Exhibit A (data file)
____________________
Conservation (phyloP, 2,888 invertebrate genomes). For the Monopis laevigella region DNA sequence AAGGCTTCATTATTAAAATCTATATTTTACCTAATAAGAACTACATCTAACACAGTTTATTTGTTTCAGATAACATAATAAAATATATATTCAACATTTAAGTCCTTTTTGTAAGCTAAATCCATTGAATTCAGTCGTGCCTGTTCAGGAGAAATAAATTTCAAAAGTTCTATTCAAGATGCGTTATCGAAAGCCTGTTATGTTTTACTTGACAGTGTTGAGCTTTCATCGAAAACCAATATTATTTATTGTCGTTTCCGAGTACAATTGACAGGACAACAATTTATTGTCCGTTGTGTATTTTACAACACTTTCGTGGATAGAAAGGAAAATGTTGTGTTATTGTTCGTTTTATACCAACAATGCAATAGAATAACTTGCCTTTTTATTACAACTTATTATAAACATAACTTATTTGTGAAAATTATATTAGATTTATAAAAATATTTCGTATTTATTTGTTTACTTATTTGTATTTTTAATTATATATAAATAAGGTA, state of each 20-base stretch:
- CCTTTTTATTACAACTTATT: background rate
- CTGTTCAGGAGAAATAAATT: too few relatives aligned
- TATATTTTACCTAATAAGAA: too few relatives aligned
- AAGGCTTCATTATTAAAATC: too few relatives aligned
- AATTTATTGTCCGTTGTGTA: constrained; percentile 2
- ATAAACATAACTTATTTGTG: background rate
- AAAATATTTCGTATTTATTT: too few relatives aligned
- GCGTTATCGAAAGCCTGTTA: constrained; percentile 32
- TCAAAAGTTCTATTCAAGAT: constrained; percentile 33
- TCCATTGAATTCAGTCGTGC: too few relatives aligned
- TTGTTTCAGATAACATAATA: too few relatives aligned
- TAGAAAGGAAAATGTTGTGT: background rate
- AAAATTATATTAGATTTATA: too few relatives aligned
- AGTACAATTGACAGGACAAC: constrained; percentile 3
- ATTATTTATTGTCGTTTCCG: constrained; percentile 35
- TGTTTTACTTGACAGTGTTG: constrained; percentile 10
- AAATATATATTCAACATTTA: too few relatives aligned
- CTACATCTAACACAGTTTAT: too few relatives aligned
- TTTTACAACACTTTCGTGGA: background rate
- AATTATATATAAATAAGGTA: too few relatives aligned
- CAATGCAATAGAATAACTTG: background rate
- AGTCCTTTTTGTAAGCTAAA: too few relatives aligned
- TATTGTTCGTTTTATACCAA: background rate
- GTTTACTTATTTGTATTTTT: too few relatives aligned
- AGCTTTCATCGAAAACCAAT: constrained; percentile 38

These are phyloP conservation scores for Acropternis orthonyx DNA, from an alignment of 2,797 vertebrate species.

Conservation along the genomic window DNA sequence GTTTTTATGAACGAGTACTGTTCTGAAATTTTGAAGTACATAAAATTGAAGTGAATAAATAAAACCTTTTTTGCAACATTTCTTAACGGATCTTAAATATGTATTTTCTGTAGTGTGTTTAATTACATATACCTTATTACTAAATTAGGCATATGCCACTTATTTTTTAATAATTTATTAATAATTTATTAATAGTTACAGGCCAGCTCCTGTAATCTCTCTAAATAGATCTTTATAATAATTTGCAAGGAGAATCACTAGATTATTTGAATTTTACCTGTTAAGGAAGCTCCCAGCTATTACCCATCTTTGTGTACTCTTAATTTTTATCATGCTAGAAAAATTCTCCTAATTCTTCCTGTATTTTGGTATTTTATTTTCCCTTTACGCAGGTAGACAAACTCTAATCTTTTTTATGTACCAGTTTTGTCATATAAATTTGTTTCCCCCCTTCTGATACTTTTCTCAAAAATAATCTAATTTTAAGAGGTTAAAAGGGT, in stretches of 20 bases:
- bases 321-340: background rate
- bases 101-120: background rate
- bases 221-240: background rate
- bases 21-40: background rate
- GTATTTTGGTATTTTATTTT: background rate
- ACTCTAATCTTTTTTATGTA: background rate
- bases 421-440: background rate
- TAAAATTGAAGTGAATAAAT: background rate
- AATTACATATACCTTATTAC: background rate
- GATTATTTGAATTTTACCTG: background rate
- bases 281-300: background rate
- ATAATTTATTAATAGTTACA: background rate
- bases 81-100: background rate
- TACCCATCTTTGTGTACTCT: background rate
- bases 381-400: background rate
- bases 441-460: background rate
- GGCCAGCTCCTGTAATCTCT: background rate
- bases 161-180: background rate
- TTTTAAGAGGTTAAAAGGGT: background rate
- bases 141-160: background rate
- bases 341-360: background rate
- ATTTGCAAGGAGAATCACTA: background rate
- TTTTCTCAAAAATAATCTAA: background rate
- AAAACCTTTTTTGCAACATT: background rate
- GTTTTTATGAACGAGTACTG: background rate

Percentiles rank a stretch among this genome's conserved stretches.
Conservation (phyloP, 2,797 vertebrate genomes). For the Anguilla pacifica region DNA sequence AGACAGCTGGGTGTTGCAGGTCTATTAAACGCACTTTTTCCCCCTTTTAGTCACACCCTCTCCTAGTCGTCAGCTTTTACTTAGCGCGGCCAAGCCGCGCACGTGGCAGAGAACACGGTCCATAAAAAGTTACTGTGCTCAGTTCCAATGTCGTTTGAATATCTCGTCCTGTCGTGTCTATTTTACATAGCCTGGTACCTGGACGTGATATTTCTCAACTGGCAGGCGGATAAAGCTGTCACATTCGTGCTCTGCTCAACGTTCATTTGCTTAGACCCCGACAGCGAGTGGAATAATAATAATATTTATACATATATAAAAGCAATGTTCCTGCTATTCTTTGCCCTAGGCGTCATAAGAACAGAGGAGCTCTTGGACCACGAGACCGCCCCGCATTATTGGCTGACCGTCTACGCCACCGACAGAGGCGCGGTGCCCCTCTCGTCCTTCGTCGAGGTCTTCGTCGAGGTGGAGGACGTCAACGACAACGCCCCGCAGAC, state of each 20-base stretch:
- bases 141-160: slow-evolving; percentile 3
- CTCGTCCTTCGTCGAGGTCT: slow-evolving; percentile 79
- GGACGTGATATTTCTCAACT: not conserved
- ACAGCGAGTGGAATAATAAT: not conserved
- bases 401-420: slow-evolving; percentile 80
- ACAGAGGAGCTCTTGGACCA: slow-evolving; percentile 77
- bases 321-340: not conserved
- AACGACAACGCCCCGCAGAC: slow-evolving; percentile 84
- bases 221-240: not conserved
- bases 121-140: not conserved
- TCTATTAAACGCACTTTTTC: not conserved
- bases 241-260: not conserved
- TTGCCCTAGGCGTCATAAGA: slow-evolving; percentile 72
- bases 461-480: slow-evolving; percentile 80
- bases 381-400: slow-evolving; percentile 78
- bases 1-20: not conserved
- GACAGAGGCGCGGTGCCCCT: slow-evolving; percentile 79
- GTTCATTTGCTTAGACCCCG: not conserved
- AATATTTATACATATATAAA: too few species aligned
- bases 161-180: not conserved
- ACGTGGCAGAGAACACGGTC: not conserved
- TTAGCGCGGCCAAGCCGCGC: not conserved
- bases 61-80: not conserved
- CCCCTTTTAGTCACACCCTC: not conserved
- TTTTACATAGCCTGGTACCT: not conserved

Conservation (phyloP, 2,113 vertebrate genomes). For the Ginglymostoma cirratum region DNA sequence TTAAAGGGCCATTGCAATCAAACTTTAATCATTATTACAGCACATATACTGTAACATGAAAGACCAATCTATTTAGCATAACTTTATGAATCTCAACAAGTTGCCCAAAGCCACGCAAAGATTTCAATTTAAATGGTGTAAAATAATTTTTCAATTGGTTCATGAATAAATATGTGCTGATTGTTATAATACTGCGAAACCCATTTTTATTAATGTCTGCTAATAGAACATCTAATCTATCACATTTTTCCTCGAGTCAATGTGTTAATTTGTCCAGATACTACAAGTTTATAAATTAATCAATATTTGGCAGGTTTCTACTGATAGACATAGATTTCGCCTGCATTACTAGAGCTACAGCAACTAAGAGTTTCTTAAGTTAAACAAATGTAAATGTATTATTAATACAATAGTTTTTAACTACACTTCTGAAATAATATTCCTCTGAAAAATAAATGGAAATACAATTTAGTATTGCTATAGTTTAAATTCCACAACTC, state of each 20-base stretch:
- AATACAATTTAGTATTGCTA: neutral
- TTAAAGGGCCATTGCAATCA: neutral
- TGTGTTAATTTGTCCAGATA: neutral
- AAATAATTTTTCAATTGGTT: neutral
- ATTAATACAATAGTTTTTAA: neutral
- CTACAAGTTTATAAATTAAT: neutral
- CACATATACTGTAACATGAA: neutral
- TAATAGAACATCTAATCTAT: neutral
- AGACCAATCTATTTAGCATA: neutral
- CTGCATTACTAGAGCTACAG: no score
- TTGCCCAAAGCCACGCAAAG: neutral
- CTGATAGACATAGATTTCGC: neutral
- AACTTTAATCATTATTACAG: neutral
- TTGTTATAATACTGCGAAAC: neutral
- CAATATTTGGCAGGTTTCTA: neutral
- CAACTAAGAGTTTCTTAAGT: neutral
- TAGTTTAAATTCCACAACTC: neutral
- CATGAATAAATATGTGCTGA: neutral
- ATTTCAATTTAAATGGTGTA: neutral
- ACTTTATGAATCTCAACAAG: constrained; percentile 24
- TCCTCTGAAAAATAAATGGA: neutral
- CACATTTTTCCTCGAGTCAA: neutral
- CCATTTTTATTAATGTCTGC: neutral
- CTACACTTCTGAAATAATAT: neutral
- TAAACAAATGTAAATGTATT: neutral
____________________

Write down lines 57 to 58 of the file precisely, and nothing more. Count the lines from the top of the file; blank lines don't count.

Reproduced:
- CTCGTCCTTCGTCGAGGTCT: slow-evolving; percentile 79
- GGACGTGATATTTCTCAACT: not conserved